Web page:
5 WARNINGS AND PRECAUTIONS •Estrogens increase the risk of gallbladder disease (5.4) •Discontinue estrogen if severe hypercalcemia, loss of vision, severe hypertriglyceridemia or cholestatic jaundice occurs (5.5, 5.6, 5.9, 5.10) •Monitor thyroid function in women on thyroid replacement therapy (5.11, 5.18) 5.1 Cardiovascular Disorders An increased risk of PE, DVT, stroke, and MI has been reported with estrogen plus progestin therapy. An increased risk of stroke and DVT has been reported with estrogen-alone therapy. Should any of these occur or be suspected, estrogen with or without progestin therapy should be discontinued immediately. Risk factors for arterial vascular disease (for example, hypertension, diabetes mellitus, tobacco use, hypercholesterolemia, and obesity) and/or venous thromboembolism (VTE) (for example, personal history or family history of VTE, obesity, and systemic lupus erythematosus) should be managed appropriately. Stroke In the WHI estrogen plus progestin substudy, a statistically significant increased risk of stroke was reported in women 50 to 79 years of age receiving daily CE (0.625 mg) plus MPA (2.5 mg) compared to women in the same age group receiving placebo (33 versus 25 per 10,000 women-years) [see Clinical Studies ( 14.5)]. The increase in risk was demonstrated after the first year and persisted.1 Should a stroke occur or be suspected, estrogen plus progestin therapy should be discontinued immediately. In the WHI estrogen-alone substudy, a statistically significant increased risk of stroke was reported in women 50 to 79 years of age receiving daily conjugated estrogens CE (0.625 mg)-alone compared to women in the same age group receiving placebo (45 versus 33 per 10,000 women-years). The increase in risk was demonstrated in year 1 and persisted [see Clinical Studies ( 14.5)]. Should a stroke occur or be suspected, estrogen-alone therapy should be discontinued immediately. Subgroup analyses of women 50 to 59 years of age suggest no increased risk of stroke for those women receiving CE (0.625 mg)-alone versus those receiving placebo (18 versus 21 per 10,000 women-years).1 Coronary Heart Disease In the WHI estrogen plus progestin substudy, there was a statistically non-significant increased risk of coronary heart disease (CHD) events (defined as nonfatal MI, silent MI, or CHD death) reported in women receiving daily CE (0.625 mg) plus MPA (2.5 mg) compared to women receiving placebo (41 versus 34 per 10,000 women-years).1 An increase in relative risk was demonstrated in year 1, and a trend toward decreasing relative risk was reported in years 2 through 5 [see Clinical Studies ( 14.5)]. In the WHI estrogen-alone substudy, no overall effect on CHD events was reported in women receiving estrogen-alone compared to placebo2 [see Clinical Studies ( 14.5)]. Subgroup analyses of women 50 to 59 years of age suggest a statistically non-significant reduction in CHD events (CE [0.625 mg]-alone compared to placebo) in women with less than 10 years since menopause (8 versus 16 per 10,000 woman-years).1 In postmenopausal women with documented heart disease (n = 2,763), average 66.7 years of age, in a controlled clinical trial of secondary prevention of cardiovascular disease (Heart and Estrogen/Progestin Replacement Study [HERS]), treatment with daily CE (0.625 mg) plus MPA (2.5 mg) demonstrated no cardiovascular benefit. During an average follow-up of 4.1 years, treatment with CE plus MPA did not reduce the overall rate of CHD events in postmenopausal women with established CHD. There were more CHD events in the CE plus MPA-treated group than in the placebo group in year 1, but not during the subsequent years. Two thousand, three hundred and twenty-one (2,321) women from the original HERS trial agreed to participate in an open label extension of HERS, HERS II. Average follow-up in HERS II was an additional 2.7 years, for a total of 6.8 years overall. Rates of CHD events were comparable among women in the CE plus MPA group and the placebo group in HERS, HERS II, and overall. Venous Thromboembolism In the WHI estrogen plus progestin substudy, a statistically significant 2-fold greater rate of VTE (DVT and PE) was reported in women receiving daily CE (0.625 mg) plus MPA (2.5 mg) compared to women receiving placebo (35 versus 17 per 10,000 women-years). Statistically significant increases in risk for both DVT (26 versus 13 per 10,000 women-years) and PE (18 versus 8 per 10,000 women-years) were also demonstrated. The increase in VTE risk was demonstrated during the first year and persisted3 [see Clinical Studies ( 14.5)]. Should a VTE occur or be suspected, estrogen plus progestin therapy should be discontinued immediately. In the WHI estrogen-alone substudy, the risk of VTE was increased for women receiving daily CE (0.625 mg)-alone compared to placebo (30 versus 22 per 10,000 women-years), although only the increased risk of DVT reached statistical significance (23 versus 15 per 10,000 women-years). The increase in VTE risk was demonstrated during the first 2 years4 [see Clinical Studies ( 14.5)]. Should a VTE occur or be suspected, estrogen-alone therapy should be discontinued immediately. If feasible, estrogens should be discontinued at least 4 to 6 weeks before surgery of the type associated with an increased risk of thromboembolism or during periods of prolonged immobilization. 5.2 Malignant Neoplasms Breast Cancer The most important randomized clinical trial providing information about breast cancer in estrogen plus progestin users is the WHI substudy of daily CE (0.625 mg) plus MPA (2.5 mg). After a mean follow-up of 5.6 years, the estrogen plus progestin substudy reported an increased risk of invasive breast cancer in women who took daily CE plus MPA. In this substudy, prior use of estrogen-alone or estrogen plus progestin therapy was reported by 26 percent of the women. The relative risk of invasive breast cancer was 1.24, and the absolute risk was 41 versus 33 cases per 10,000 women-years for CE plus MPA compared with placebo [see Clinical Studies ( 14.5)]. Among women who reported prior use of hormone therapy, the relative risk of invasive breast cancer was 1.86 and the absolute risk was 46 versus 25 cases per 10,000 women-years for CE plus MPA compared with placebo. Among women who reported no prior use of hormone therapy, the relative risk of invasive breast cancer was 1.09, and the absolute risk was 40 versus 36 cases per 10,000 women-years for CE plus MPA compared with placebo. In the same substudy, invasive breast cancers were larger, were more likely to be node positive, and were diagnosed at a more advanced stage in the CE (0.625 mg) plus MPA (2.5 mg) group compared with the placebo group. Metastatic disease was rare with no apparent difference between the two groups. Other prognostic factors, such as histologic subtype, grade and hormone receptor status did not differ between the groups5 [see Clinical Studies ( 14.5)]. The most important randomized clinical trial providing information about breast cancer in estrogen-alone users is the WHI substudy of daily CE (0.625 mg)-alone. In the WHI estrogen-alone substudy, after an average follow up of 7.1 years, daily CE-alone was not associated with an increased risk of invasive breast cancer (relative risk [RR] 0.80 [see Clinical Studies ( 14.5)]. Consistent with the WHI clinical trials, observational studies have also reported an increased risk of breast cancer for estrogen plus progestin therapy, and a smaller increased risk for estrogen-alone therapy, after several years of use. The risk increased with duration of use, and appeared to return to baseline over about 5 years after stopping treatment (only the observational studies have substantial data on risk after stopping). Observational studies also suggest that the risk of breast cancer was greater, and became apparent earlier, with estrogen plus progestin therapy as compared to estrogen-alone therapy. However, these studies have not found significant variation in the risk of breast cancer among different estrogen plus progestin combinations, doses, or routes of administration. The use of estrogen-alone and estrogen plus progestin has been reported to result in an increase in abnormal mammograms requiring further evaluation. All women should receive yearly breast examinations by a healthcare provider and perform monthly breast self-examinations. In addition, mammography examinations should be scheduled based on patient age, risk factors and prior mammogram results. Endometrial Cancer Endometrial hyperplasia (a possible precursor of endometrial cancer) has been reported to occur at a rate of approximately 1 percent or less with Jinteli. An increased risk of endometrial cancer has been reported with the use of unopposed estrogen therapy in a woman with a uterus. The reported endometrial cancer risk among unopposed estrogen users is about 2 to 12 times greater than in non-users, and appears dependent on duration of treatment and on estrogen dose. Most studies show no significant increased risk associated with use of estrogens for less than 1 year. The greatest risk appears associated with prolonged use, with increased risks of 15- to 24-fold for 5 to 10 years or more. This risk has been shown to persist for at least 8 to 15 years after estrogen therapy is discontinued. Clinical surveillance of all women using estrogen-alone or estrogen plus progestin therapy is important. Adequate diagnostic measures, including directed or random endometrial sampling when indicated, should be undertaken to rule out malignancy in postmenopausal women with undiagnosed persistent or recurring abnormal genital bleeding. There is no evidence that the use of natural estrogens results in a different endometrial risk profile than synthetic estrogens of equivalent estrogen dose. Adding a progestin to estrogen therapy in postmenopausal women has been shown to reduce the risk of endometrial hyperplasia, which may be a precursor to endometrial cancer. Ovarian Cancer The WHI estrogen plus progestin substudy reported a statistically non-significant increased risk of ovarian cancer. After an average follow-up of 5.6 years, the relative risk for ovarian cancer for CE plus MPA versus placebo was 1.58 (95 percent CI, 0.77 to 3.24). The absolute risk for CE plus MPA versus placebo was 4 versus 3 cases per 10,000 women-years.7 In some epidemiologic studies, the use of estrogen plus progestin and estrogen-only products, in particular for 5 or more years, has been associated with an increased risk of ovarian cancer. However, the duration of exposure associated with increased risk is not consistent across all epidemiologic studies and some report no association. 5.3 Probable Dementia In the WHIMS estrogen plus progestin ancillary study of WHI, a population of 4,532 postmenopausal women 65 to 79 years of age was randomized to daily CE (0.625 mg) plus MPA (2.5 mg) or placebo. After an average follow-up of 4 years, 40 women in the CE plus MPA group and 21 women in the placebo group were diagnosed with probable dementia. The relative risk of probable dementia for CE plus MPA versus placebo was 2.05 (95 percent CI, 1.21 to 3.48). The absolute risk of probable dementia for CE plus MPA versus placebo was 45 versus 22 cases per 10,000 women-years8 [see Use in Specific Populations ( 8.5), and Clinical Studies (14.6)]. In the WHIMS estrogen-alone ancillary study of WHI, a population of 2,947 hysterectomized women 65 to 79 years of age was randomized to daily CE (0.625 mg)-alone or placebo. After an average follow-up of 5.2 years, 28 women in the estrogen-alone group and 19 women in the placebo group were diagnosed with probable dementia. The relative risk of probable dementia for CE-alone versus placebo was 1.49 (95 percent CI, 0.83 to 2.66). The absolute risk of probable dementia for CE-alone versus placebo was 37 versus 25 cases per 10,000 women-years8 [see Use in Specific Populations ( 8.5), and Clinical Studies (14.6)]. When data from the two populations in the WHIMS estrogen-alone and estrogen plus progestin ancillary studies were pooled as planned in the WHIMS protocol, the reported overall relative risk for probable dementia was 1.76 (95 percent CI, 1.19 to 2.60). Since both ancillary substudies were conducted in women 65 to 79 years of age, it is unknown whether these findings apply to younger postmenopausal women8 [see Use in Specific Populations ( 8.5), and Clinical Studies (14.6)]. 5.4 Gallbladder Disease A 2- to 4-fold increase in the risk of gallbladder disease requiring surgery in postmenopausal women receiving estrogens has been reported. 5.5 Hypercalcemia Estrogen administration may lead to severe hypercalcemia in women with breast cancer and bone metastases. If hypercalcemia occurs, use of the drug should be stopped and appropriate measures taken to reduce the serum calcium level. 5.6 Visual Abnormalities Retinal vascular thrombosis has been reported in women receiving estrogens. Discontinue medication pending examination if there is sudden partial or complete loss of vision, or a sudden onset of proptosis, diplopia, or migraine. If examination reveals papilledema or retinal vascular lesions, estrogens should be permanently discontinued. 5.7 Addition of a Progestin When a Woman Has Not Had a Hysterectomy Studies of the addition of a progestin for 10 or more days of a cycle of estrogen administration or daily with estrogen in a continuous regimen, have reported a lowered incidence of endometrial hyperplasia than would be induced by estrogen treatment alone. Endometrial hyperplasia may be a precursor to endometrial cancer. There are, however, possible risks that may be associated with the use of progestins with estrogens compared to estrogen-alone regimens. These include an increased risk of breast cancer. 5.8 Elevated Blood Pressure In a small number of case reports, substantial increases in blood pressure have been attributed to idiosyncratic reactions to estrogens. In a large, randomized, placebo-controlled clinical trial, a generalized effect of estrogen therapy on blood pressure was not seen. 5.9 Hypertriglyceridemia In women with pre-existing hypertriglyceridemia, estrogen therapy may be associated with elevations of plasma triglycerides leading to pancreatitis. Consider discontinuation of treatment if pancreatitis occurs. 5.10 Hepatic Impairment and/or a Past History of Cholestatic Jaundice Estrogens may be poorly metabolized in women with impaired liver function. For women with a history of cholestatic jaundice associated with past estrogen use or with pregnancy, caution should be exercised and in the case of recurrence, medication should be discontinued. 5.11 Hypothyroidism Estrogen administration leads to increased thyroid-binding globulin (TBG) levels. Women with normal thyroid function can compensate for the increased TBG by making more thyroid hormone, thus maintaining free T4 and T3 serum concentrations in the normal range. Women dependent on thyroid hormone replacement therapy who are also receiving estrogen may require increased doses of their thyroid replacement therapy. These women should have their thyroid function monitored in order to maintain their free thyroid hormone levels in an acceptable range. 5.12 Fluid Retention Estrogens plus progestins may cause some degree of fluid retention. Women with conditions that might be influenced by this factor, such as cardiac or renal impairment, warrant careful observation when estrogens plus progestins are prescribed. 5.13 Hypocalcemia Estrogen therapy should be used with caution in women with hypoparathyroidism as estrogen-induced hypocalcemia may occur. 5.14 Exacerbation of Endometriosis A few cases of malignant transformation of residual endometrial implants have been reported in women treated post-hysterectomy with estrogen-alone therapy. For women known to have residual endometriosis post-hysterectomy, the addition of progestin should be considered. 5.15 Hereditary Angioedema Exogenous estrogens may exacerbate symptoms of angioedema in women with hereditary angioedema. 5.16 Exacerbation of Other Conditions Estrogen therapy may cause an exacerbation of asthma, diabetes mellitus, epilepsy, migraine, porphyria, systemic lupus erythematosus and hepatic hemangiomas, and should be used with caution in women with these conditions. 5.17 Laboratory Tests Serum follicle stimulating hormone (FSH) and estradiol levels have not been shown to be useful in the management of moderate to severe vasomotor symptoms. 5.18 Drug-Laboratory Test Interactions Accelerated prothrombin time, partial thromboplastin time, and platelet aggregation time; increased platelet count; increased factors II, VII antigen, VIII antigen, VIII coagulant activity, IX, X, XII, VII-X complex, IIVII-X complex, and beta-thromboglobulin; decreased levels of antifactor Xa and antithrombin III, decreased antithrombin III activity; increased levels of fibrinogen and fibrinogen activity; increased plasminogen antigen and activity. Increased TBG levels leading to increased circulating total thyroid hormone levels as measured by protein-bound iodine (PBI), T4 levels (by column or by radioimmunoassay) or T3 levels by radioimmunoassay. T3 resin uptake is decreased, reflecting the elevated TBG. Free T4 and free T3 concentrations are unaltered. Women on thyroid replacement therapy may require higher doses of thyroid hormone. Other binding proteins may be elevated in serum, for example, corticosteroid binding globulin (CBG), sex hormone-binding globulin (SHBG), leading to increased total circulating corticosteroids and sex steroids, respectively. Jinteli 1/5 was associated with an SHBG increase of 22 percent. Free hormone concentrations, such as testosterone and estradiol, may be decreased. Other plasma proteins may be increased (angiotensinogen/renin substrate, alpha-1-antitrypsin, ceruloplasmin). Increased plasma high-density lipoprotein (HDL) and HDL2 cholesterol subfraction concentrations, reduced low-density lipoprotein (LDL) cholesterol concentration, increased triglycerides levels. Impaired glucose tolerance.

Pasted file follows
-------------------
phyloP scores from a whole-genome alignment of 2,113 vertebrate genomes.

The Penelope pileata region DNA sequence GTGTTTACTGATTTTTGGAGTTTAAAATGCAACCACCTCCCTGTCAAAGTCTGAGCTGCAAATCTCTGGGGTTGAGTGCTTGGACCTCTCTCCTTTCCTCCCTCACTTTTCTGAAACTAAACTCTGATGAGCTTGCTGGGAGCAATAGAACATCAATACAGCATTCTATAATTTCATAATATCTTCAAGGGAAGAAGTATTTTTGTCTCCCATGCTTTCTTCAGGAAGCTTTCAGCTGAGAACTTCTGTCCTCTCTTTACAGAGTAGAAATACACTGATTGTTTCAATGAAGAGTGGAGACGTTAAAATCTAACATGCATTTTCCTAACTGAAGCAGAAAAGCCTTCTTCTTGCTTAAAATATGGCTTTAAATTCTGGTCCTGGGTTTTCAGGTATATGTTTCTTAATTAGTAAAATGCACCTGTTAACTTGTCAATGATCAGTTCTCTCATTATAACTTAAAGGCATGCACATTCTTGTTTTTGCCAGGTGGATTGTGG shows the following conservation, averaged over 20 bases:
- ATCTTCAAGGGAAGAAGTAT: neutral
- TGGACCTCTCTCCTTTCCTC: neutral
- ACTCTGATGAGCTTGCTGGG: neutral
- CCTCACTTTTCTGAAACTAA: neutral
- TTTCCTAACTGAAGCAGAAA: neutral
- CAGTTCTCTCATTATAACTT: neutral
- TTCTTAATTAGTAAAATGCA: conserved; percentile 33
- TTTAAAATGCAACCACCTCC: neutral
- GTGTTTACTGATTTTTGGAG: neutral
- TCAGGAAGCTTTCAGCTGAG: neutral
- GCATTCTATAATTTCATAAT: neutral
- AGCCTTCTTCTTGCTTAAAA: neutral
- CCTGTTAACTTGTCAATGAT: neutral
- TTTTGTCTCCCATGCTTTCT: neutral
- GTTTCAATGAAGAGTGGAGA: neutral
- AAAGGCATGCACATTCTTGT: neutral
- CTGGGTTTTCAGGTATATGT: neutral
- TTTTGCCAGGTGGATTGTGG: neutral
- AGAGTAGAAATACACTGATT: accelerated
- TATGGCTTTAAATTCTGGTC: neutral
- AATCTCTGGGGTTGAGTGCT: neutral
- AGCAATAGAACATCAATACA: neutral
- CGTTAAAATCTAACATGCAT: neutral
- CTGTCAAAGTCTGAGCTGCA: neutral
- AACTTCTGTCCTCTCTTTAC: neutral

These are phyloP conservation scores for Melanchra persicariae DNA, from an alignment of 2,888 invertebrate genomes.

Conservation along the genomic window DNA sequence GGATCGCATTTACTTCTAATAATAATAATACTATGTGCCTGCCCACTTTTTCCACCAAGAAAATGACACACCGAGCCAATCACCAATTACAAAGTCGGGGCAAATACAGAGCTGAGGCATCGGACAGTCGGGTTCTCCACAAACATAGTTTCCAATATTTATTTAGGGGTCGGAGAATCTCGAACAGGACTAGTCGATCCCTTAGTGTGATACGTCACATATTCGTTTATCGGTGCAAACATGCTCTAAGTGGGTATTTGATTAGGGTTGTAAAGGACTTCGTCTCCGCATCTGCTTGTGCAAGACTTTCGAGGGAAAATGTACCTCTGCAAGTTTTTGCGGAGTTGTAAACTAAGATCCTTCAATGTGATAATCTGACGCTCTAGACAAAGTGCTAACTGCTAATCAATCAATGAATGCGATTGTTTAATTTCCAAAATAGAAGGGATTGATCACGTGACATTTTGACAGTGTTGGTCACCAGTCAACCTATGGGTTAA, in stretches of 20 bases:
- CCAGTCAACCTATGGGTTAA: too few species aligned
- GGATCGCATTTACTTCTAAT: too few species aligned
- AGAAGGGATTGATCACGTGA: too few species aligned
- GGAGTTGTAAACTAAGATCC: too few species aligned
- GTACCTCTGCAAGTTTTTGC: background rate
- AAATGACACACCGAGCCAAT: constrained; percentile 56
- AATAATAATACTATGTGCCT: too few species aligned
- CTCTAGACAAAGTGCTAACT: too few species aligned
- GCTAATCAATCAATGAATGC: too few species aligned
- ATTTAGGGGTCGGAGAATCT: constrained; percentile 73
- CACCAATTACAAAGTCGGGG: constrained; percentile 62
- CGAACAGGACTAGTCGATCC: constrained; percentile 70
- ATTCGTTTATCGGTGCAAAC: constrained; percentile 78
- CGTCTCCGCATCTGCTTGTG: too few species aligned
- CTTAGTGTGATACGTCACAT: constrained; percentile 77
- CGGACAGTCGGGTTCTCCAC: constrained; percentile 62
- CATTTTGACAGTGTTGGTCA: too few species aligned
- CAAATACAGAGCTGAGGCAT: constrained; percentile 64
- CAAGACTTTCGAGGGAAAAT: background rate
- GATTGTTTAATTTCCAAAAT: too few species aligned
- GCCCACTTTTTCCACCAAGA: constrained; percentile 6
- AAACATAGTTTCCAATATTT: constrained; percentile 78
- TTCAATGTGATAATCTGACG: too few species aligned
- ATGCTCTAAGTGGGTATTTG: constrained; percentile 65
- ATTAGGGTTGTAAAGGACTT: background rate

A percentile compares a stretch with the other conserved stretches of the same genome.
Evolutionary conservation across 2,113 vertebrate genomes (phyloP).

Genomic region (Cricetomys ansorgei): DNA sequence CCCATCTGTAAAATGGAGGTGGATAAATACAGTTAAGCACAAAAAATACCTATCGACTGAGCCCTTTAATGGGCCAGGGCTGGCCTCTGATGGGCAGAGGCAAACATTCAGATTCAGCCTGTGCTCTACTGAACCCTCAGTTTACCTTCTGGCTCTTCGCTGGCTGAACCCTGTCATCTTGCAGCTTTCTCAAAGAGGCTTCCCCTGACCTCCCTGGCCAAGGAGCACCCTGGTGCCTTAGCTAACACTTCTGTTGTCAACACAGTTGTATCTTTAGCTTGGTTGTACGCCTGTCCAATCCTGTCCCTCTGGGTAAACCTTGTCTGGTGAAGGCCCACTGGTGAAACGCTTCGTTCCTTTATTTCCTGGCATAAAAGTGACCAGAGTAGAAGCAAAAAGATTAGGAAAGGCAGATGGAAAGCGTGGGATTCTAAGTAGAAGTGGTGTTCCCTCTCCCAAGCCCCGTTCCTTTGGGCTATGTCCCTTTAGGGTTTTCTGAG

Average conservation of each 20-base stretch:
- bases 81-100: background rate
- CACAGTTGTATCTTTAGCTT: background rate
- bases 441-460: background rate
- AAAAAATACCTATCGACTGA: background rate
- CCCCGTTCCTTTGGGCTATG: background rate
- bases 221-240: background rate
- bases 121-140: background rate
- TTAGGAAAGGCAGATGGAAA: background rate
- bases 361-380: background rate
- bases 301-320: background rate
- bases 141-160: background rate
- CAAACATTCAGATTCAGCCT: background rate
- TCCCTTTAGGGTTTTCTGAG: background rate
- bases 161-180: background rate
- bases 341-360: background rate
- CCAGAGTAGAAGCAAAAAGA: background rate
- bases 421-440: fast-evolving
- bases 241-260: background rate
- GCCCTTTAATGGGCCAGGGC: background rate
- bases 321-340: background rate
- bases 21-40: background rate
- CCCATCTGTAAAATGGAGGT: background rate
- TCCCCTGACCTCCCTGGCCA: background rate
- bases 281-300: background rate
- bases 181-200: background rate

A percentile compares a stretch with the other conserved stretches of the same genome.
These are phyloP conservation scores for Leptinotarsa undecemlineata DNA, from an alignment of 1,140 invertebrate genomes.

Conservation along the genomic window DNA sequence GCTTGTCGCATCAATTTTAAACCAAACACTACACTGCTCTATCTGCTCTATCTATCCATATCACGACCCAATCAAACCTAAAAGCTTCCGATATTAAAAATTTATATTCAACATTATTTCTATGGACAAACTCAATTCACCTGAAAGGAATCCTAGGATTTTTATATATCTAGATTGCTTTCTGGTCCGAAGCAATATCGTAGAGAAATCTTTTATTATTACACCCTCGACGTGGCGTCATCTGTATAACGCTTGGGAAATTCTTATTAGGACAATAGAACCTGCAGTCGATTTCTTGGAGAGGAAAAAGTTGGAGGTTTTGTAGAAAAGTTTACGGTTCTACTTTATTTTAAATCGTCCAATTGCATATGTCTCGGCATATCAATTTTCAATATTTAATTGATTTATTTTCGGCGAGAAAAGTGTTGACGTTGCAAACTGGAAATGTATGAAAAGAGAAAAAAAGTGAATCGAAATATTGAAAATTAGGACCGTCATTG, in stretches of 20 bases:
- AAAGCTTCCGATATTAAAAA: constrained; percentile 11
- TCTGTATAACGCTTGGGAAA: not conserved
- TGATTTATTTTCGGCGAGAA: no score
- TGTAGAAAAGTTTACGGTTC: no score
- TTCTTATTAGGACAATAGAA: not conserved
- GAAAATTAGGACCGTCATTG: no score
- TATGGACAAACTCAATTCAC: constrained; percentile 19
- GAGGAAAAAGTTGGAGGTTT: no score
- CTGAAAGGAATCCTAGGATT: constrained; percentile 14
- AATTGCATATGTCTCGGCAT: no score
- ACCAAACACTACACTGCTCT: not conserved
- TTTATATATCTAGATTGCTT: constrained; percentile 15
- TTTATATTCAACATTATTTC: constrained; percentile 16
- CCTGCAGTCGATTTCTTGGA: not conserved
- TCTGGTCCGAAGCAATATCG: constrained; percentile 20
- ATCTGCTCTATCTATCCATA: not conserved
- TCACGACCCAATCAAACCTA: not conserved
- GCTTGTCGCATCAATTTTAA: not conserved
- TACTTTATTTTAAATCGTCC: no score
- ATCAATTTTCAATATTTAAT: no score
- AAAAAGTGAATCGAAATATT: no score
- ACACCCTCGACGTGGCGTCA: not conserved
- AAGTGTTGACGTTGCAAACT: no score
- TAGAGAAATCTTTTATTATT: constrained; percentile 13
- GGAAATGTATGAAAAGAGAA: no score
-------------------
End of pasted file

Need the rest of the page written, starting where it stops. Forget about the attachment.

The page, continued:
Overdosage